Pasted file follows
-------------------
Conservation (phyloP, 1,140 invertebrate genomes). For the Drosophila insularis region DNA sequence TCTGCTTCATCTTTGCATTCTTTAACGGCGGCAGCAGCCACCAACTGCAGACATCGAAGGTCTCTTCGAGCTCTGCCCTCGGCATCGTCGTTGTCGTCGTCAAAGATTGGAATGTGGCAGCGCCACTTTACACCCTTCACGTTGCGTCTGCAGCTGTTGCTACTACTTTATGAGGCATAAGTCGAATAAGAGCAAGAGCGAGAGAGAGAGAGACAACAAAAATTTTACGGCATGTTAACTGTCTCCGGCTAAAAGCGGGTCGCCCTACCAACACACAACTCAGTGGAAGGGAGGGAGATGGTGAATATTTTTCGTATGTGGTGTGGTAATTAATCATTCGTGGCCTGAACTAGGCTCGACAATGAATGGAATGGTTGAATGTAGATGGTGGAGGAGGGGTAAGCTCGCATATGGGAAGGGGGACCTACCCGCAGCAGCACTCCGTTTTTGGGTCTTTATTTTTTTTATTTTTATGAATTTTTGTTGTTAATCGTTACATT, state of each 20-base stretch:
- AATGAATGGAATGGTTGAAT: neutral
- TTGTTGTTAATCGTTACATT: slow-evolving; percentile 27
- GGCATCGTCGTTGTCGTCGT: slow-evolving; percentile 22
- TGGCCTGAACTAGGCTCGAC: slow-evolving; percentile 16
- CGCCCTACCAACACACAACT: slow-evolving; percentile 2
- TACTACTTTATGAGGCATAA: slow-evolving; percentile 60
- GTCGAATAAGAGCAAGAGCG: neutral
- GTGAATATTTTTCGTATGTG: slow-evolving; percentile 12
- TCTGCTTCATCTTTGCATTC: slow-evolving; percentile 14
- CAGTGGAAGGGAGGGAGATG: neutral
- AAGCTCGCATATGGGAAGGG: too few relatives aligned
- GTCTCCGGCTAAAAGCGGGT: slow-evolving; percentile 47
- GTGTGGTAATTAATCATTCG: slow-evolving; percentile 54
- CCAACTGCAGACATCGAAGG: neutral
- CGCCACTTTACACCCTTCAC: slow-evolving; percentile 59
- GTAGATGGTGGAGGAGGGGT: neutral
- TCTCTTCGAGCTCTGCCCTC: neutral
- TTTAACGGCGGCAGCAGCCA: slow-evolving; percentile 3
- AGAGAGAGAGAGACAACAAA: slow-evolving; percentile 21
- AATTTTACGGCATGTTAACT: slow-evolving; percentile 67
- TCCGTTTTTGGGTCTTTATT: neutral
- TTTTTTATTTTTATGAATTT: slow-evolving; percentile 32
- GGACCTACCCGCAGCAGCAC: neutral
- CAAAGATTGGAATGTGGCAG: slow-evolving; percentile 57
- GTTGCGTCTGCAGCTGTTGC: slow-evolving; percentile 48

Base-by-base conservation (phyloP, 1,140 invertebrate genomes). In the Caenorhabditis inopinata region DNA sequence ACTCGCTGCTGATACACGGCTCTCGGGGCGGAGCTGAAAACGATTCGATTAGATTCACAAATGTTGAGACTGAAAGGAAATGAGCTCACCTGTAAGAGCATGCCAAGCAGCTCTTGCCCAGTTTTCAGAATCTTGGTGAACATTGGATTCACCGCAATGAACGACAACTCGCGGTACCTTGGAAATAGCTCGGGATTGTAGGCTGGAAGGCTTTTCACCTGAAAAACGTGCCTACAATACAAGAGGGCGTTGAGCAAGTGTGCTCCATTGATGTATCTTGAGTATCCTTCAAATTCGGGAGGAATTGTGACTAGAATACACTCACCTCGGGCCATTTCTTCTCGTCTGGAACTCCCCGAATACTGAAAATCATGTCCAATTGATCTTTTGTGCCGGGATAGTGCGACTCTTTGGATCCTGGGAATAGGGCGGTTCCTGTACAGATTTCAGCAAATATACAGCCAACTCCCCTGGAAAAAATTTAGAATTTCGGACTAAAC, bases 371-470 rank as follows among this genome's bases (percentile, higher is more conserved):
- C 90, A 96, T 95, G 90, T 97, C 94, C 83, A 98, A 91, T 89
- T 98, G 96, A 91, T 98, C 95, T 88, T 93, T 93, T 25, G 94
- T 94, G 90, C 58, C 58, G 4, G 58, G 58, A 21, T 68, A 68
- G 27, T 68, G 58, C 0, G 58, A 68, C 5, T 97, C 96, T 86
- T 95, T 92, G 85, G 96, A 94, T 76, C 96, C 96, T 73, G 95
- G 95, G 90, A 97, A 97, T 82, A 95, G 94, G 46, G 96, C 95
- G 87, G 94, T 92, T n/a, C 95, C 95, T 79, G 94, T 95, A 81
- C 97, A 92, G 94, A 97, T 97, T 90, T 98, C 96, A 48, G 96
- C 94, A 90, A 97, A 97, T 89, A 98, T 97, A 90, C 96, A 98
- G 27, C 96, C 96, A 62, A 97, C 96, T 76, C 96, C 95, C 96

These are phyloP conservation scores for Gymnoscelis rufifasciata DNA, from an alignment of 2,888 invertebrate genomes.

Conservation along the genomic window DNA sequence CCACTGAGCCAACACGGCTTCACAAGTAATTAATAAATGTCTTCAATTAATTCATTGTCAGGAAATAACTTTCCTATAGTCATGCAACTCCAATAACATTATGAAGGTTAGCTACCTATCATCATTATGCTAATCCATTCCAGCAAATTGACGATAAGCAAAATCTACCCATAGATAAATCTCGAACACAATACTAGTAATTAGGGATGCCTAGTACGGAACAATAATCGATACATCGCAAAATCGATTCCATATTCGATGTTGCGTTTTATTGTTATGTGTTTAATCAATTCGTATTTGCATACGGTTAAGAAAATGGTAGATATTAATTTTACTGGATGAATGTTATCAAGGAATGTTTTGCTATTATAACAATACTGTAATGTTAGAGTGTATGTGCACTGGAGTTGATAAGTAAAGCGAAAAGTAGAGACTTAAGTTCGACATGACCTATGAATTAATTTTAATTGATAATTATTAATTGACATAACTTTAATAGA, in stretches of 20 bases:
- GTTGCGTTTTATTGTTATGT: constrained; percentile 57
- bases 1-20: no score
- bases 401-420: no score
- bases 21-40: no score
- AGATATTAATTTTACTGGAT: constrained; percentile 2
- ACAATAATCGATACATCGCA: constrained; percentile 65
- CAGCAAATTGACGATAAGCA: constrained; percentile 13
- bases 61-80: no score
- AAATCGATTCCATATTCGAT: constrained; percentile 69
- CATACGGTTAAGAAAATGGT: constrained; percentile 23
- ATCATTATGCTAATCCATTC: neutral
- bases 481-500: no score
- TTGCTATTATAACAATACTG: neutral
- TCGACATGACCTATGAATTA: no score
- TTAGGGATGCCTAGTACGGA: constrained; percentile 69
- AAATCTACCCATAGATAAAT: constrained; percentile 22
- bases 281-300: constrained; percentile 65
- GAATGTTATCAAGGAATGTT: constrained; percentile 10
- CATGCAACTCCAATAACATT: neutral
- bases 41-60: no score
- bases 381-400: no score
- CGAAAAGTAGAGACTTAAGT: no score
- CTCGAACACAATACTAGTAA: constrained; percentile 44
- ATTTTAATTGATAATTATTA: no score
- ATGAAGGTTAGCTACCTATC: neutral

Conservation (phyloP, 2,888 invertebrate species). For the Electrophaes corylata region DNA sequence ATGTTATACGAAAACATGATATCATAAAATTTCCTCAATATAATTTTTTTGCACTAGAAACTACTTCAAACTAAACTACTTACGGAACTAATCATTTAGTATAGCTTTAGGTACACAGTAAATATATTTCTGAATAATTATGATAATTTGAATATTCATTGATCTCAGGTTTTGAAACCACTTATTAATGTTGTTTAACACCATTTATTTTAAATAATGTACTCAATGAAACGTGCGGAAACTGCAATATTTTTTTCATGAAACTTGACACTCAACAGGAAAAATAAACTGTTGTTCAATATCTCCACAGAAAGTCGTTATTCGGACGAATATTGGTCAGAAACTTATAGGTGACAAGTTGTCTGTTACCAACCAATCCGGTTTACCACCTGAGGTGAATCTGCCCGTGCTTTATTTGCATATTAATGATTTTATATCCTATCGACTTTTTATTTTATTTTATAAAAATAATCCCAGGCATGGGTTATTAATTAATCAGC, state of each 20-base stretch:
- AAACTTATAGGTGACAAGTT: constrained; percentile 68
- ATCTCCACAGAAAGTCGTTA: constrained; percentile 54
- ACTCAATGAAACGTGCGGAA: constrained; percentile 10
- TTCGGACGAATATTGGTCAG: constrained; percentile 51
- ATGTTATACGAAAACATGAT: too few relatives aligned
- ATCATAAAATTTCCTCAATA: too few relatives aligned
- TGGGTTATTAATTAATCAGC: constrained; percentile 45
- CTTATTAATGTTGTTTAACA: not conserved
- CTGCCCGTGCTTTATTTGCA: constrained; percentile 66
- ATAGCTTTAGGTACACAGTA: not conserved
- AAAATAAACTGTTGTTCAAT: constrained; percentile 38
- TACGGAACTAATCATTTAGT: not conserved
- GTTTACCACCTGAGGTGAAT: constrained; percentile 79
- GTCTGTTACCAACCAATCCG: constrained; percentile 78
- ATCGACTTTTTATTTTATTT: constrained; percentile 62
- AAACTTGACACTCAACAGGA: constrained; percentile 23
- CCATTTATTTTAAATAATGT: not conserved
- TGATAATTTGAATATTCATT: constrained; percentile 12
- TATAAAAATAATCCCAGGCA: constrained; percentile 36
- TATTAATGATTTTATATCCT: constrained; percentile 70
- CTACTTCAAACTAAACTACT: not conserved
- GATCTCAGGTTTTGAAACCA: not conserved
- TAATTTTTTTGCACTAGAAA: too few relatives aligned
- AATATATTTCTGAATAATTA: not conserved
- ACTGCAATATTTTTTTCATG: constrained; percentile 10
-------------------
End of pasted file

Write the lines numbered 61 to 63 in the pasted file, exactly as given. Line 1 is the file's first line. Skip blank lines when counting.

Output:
- CGAAAAGTAGAGACTTAAGT: no score
- CTCGAACACAATACTAGTAA: constrained; percentile 44
- ATTTTAATTGATAATTATTA: no score